The Tribe Within

The Tribe Within
Search of DNA Celtic tribe R1b-L513 (Book One)

Where do we come from? This book proposes to solve this age old question for about 100 family surnames. Author Anthony Murphy Barrett takes the latest DNA results of one recently “found” British Isles tribe to put science and history together to present a stunning revelation of a tribal history not told for a thousand years More
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Words: 58,750
Language: Canadian English
ISBN: 9781310005459
About Anthony Murphy Barrett

Anthony calls himself an investigative historical reporter and claims family research is one of the most difficult endeavours of his journalistic career. He received his diploma in journalism from Niagara College in Canada in 1983. He has worked on several regional newspapers in Ontario and Alberta. He also worked at Carswell Legal Publishing (Thompson Newspapers) in Toronto writing exclusively in the field of employment law and human rights. His work expanded into small business start-up and environmental studies.

He has explored his family history on and off for several decades which resulted in his book, “The Tribe Within.” (published January, 2014). This is his first book in genealogy. He lives in Niagara, Ontario Canada with his wife Theresa and their three children and three grand-children. His family emigrated from County Cork Ireland in 1825 to eastern Ontario as part of the Peter Robinson Expedition. He believes it is important to know one’s family history because one is not here by accident, but by design. A country’s history is a family’s history.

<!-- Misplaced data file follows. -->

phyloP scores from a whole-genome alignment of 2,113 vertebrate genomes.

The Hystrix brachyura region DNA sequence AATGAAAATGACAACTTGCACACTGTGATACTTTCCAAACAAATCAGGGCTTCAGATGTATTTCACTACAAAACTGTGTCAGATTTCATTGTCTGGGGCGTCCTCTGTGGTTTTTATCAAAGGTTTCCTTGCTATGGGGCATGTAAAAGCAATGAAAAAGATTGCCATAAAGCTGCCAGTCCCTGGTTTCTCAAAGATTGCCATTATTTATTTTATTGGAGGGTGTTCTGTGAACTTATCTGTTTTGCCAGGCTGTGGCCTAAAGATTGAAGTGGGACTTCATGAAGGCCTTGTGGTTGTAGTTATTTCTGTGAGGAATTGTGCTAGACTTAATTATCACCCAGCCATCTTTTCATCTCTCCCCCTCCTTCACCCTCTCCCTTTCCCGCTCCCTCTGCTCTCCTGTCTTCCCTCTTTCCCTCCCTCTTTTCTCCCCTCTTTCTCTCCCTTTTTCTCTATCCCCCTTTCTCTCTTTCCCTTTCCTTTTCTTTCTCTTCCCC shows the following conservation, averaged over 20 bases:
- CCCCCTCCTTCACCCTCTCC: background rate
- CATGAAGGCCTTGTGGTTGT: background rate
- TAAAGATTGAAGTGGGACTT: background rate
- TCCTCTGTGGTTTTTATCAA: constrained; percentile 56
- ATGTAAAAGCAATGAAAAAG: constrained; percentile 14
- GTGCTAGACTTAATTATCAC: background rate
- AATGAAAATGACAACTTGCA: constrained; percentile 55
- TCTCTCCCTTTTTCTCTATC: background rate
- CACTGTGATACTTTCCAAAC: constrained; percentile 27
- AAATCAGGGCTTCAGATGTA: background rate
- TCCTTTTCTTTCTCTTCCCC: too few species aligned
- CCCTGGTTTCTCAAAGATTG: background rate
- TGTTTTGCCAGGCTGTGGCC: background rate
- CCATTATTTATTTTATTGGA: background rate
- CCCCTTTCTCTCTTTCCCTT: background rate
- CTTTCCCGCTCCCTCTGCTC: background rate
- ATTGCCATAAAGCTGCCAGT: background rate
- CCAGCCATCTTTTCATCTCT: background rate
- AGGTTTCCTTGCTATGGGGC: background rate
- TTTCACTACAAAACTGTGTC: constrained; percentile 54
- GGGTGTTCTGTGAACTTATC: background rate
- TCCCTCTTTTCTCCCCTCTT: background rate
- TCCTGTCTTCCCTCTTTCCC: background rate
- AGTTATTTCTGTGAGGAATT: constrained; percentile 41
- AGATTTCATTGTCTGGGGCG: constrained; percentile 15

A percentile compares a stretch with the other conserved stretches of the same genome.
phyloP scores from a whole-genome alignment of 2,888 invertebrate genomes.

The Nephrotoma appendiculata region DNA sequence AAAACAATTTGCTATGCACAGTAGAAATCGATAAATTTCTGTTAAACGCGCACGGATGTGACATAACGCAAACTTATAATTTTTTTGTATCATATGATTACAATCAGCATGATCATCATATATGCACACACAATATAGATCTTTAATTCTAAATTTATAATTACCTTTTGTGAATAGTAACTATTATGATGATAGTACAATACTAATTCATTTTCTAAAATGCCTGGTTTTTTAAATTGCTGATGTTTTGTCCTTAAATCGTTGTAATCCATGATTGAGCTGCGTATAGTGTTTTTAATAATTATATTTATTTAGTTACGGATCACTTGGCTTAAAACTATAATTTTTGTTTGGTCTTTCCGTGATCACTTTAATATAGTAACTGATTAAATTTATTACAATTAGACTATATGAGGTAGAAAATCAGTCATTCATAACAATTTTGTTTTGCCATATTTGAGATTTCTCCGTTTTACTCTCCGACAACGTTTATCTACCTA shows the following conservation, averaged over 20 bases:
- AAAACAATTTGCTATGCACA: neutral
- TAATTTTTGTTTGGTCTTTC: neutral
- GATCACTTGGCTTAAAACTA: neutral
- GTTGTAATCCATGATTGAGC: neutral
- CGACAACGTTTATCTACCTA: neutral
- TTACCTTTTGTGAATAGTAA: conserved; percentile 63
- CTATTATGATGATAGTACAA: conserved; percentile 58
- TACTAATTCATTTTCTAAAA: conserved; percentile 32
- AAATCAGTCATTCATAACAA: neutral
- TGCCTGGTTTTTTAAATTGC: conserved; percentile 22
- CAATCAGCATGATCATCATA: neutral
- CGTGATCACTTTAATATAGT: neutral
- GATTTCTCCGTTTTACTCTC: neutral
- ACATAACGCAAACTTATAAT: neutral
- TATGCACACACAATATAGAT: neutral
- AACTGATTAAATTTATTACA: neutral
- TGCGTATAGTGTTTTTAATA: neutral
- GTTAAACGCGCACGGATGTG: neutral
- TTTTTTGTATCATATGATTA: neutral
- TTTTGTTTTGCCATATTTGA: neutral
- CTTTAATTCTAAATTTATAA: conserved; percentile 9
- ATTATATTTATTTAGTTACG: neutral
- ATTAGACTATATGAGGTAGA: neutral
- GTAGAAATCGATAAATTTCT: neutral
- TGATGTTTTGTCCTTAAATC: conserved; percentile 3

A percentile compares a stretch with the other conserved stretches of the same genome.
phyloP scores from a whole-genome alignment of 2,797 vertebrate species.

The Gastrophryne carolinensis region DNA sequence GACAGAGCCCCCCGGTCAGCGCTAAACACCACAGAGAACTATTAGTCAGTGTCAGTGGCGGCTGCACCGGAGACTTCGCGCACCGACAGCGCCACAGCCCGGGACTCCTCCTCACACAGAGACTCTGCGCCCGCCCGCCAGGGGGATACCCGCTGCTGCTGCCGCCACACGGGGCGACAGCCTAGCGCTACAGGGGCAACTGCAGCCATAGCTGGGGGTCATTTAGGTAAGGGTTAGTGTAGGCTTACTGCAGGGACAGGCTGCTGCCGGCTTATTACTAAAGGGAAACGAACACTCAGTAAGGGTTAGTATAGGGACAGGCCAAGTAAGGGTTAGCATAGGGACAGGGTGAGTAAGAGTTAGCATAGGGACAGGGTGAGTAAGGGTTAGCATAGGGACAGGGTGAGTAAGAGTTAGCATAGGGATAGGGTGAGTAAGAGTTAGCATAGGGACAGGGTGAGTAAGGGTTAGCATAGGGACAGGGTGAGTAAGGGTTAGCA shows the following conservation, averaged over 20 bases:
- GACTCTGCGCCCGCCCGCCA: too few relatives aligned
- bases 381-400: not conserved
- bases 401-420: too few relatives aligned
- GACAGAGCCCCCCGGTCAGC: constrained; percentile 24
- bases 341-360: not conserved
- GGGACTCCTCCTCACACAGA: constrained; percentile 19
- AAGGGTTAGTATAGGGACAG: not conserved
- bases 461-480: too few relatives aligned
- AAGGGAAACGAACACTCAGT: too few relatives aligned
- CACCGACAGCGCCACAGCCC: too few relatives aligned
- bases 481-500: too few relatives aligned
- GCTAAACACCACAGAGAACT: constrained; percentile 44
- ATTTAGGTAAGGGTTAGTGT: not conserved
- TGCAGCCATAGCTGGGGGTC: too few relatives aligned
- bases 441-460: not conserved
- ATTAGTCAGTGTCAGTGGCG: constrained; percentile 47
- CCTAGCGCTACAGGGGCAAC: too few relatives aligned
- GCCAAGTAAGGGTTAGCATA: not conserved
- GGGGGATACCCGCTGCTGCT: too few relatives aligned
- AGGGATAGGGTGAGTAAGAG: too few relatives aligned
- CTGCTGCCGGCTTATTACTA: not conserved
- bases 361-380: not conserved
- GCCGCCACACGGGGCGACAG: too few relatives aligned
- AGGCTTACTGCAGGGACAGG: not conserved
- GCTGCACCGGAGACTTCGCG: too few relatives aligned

His genealogical biography begins with his direct descendent William Barrett born in Ballygally in 1790 around Kilworth Parish, County Cork, Ireland (5 miles north-east of what was Barrett’s Barony) into poverty and slavery. As a result of the Panel Laws enforced in 1695 his family along with other Irish Catholics become the worst off peasants in Europe. On average they work for managers of absentee English land owners on Irish ancestral land. They live in cottages 6’ X 14’, no furniture, just straw on the floors, a garden for potatoes, one pig a year, money to buy new clothing every 5 years, no shoes for women and children, no school, no representation by the courts, 16-hour work days, eviction without notice, and English can murder Irish without criminal conviction. They are not bought and sold but “employed.” During the Great Famine one Barrett family evicted from their cottage was reportedly found living in a cemetery inside a crypt in County Cork.